We visited the current exhibition dedicated to Lanzarote’s rural and coastal women at the Casa Amarilla in Arrecife’s city centre and discovered a fascinating and thought-provoking glimpse at a not-too-distant way of life that seems unimaginable now.
The exhibition opened last June, and Covid regulations have opened and closed it a couple of times since, but with Lanzarote in Level 2 for the foreseeable future, it’s a good time to catch it while it’s still on.
One wall of the exhibition gathers picturesque old postcards of Lanzarote women in aprons and those unmistakeable palm-leaf hats (whose name, Sombrera gives the exhibition its name). These distinctively-dressed women, working under a scorching sun, have inspired several artists whose works are gathered in the exhibition, but they also hide a way of life that was gruelling and a rigid social code that allowed little freedom.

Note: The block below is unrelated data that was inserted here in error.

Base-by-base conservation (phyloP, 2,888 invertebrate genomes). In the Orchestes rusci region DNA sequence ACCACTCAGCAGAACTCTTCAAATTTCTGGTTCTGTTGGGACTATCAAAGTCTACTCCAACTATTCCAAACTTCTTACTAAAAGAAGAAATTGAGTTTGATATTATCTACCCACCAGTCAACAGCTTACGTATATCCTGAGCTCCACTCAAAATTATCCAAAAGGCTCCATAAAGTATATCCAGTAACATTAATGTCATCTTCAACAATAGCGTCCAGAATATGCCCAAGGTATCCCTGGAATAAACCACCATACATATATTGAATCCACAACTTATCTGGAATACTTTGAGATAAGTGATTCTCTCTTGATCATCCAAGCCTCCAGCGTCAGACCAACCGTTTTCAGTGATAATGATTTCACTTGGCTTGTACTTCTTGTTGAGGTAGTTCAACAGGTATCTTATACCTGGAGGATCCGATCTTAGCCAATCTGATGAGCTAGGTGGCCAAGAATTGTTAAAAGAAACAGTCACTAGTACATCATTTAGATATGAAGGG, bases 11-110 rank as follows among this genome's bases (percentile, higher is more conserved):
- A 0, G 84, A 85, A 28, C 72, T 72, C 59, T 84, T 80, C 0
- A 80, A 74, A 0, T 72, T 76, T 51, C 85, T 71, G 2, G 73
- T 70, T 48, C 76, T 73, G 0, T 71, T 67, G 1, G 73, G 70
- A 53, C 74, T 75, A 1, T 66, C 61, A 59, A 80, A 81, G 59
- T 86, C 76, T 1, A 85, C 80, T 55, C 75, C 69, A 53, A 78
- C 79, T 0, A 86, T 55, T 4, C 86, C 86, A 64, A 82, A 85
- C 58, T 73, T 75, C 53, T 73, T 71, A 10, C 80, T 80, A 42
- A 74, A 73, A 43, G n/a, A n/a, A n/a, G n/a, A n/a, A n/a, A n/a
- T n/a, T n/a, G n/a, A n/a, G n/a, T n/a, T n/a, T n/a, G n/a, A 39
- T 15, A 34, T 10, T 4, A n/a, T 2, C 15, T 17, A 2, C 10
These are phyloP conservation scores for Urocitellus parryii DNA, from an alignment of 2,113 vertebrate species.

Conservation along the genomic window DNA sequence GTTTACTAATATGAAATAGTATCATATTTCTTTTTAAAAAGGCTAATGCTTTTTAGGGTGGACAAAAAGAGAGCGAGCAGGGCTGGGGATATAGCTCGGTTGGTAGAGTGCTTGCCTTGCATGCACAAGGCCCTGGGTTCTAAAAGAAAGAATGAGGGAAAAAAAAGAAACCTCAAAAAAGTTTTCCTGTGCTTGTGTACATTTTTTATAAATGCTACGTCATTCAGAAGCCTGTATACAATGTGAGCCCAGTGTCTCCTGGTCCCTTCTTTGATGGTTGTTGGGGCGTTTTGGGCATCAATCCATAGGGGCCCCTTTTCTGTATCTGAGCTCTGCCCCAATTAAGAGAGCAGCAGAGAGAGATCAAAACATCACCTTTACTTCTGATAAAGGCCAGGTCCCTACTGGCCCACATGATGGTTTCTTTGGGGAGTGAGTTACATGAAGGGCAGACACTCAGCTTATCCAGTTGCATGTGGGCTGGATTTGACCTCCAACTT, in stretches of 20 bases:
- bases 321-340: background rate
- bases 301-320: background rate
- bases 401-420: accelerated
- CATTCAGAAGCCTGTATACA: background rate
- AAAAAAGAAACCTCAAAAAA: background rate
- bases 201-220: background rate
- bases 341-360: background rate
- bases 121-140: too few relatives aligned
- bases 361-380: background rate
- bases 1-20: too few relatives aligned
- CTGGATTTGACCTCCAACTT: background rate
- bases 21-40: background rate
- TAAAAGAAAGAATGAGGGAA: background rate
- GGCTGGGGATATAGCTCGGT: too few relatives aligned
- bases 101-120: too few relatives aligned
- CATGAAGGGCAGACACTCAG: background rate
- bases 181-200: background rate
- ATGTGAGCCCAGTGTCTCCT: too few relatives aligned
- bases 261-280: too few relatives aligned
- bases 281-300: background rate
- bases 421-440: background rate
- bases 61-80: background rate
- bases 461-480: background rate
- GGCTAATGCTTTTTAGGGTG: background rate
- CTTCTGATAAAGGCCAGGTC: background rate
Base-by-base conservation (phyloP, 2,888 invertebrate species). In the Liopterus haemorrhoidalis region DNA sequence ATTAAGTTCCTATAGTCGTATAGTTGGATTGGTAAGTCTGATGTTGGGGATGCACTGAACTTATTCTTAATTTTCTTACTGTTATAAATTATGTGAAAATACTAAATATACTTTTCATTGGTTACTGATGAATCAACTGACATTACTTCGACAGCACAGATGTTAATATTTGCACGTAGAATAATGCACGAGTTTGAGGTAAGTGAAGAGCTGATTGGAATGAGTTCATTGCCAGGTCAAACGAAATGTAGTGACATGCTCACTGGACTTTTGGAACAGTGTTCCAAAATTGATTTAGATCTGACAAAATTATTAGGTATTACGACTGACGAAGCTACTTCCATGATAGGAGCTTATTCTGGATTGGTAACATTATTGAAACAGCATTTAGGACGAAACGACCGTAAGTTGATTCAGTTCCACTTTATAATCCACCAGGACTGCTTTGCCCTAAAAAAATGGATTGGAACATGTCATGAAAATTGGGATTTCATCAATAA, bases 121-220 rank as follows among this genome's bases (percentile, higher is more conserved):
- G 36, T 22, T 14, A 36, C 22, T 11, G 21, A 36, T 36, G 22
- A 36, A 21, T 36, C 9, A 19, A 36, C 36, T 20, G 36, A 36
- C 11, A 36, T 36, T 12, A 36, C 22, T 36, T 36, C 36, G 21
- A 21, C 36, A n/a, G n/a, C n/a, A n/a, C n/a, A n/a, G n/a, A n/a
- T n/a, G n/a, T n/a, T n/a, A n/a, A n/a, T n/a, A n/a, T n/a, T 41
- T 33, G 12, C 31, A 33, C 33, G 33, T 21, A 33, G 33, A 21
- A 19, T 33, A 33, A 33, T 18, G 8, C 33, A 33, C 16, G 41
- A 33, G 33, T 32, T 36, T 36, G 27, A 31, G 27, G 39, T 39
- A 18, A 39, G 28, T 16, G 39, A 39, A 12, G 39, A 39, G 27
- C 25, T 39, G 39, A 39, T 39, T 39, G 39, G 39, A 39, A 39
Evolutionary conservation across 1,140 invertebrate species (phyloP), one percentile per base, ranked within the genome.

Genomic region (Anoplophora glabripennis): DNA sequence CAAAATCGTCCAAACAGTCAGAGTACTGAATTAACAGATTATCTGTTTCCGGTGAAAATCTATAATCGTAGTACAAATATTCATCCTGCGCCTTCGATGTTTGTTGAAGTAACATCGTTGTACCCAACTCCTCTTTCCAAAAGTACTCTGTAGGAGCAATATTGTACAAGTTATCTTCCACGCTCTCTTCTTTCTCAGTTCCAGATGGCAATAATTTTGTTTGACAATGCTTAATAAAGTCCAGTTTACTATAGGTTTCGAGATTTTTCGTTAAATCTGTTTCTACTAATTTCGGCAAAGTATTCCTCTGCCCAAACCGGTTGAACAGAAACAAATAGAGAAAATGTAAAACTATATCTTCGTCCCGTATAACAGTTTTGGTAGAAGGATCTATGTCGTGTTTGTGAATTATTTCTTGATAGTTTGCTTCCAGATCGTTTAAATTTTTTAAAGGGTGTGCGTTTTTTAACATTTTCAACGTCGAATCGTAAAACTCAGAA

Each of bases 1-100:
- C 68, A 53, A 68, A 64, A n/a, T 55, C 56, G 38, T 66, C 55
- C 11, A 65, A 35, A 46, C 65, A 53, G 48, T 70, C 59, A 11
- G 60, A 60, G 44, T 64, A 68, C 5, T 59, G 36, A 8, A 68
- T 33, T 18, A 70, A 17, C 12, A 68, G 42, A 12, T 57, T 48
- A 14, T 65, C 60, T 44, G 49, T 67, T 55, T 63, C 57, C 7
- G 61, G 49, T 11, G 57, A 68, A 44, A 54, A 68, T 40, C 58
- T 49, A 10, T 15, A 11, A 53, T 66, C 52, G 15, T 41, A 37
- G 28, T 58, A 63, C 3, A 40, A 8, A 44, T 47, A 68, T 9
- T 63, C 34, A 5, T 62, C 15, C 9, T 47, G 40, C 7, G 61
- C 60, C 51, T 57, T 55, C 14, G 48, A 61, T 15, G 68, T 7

“I had no childhood at all” says one quote written on the wall, and for many years girls had only the very basics of schooling before going to work. This work , in the fields, as maids to the wealthy middle classes or, later, in fish-canning factories, was tough and poorly-paid, and the only escape for many women was marriage and a life of childcare and repeated confinements. To illustrate, a family of 16 are pictured in Haría.
There are magnificent photos of the women of La Graciosa being ferried to the mainland to sell fish at Haría market, or wash their clothes in the fresh water spring at the foot of the Famara cliff, and the exhibition also covers the tradition of decorative rosette embroidery and herbalism – both important ways of making a littler extra money in times gone by.
Exhibits are accompanied by information in English and Spanish, and the exhibition is free. It opens from 10am to 6pm on weekdays and 10 am to 2.30 pm on Saturdays.
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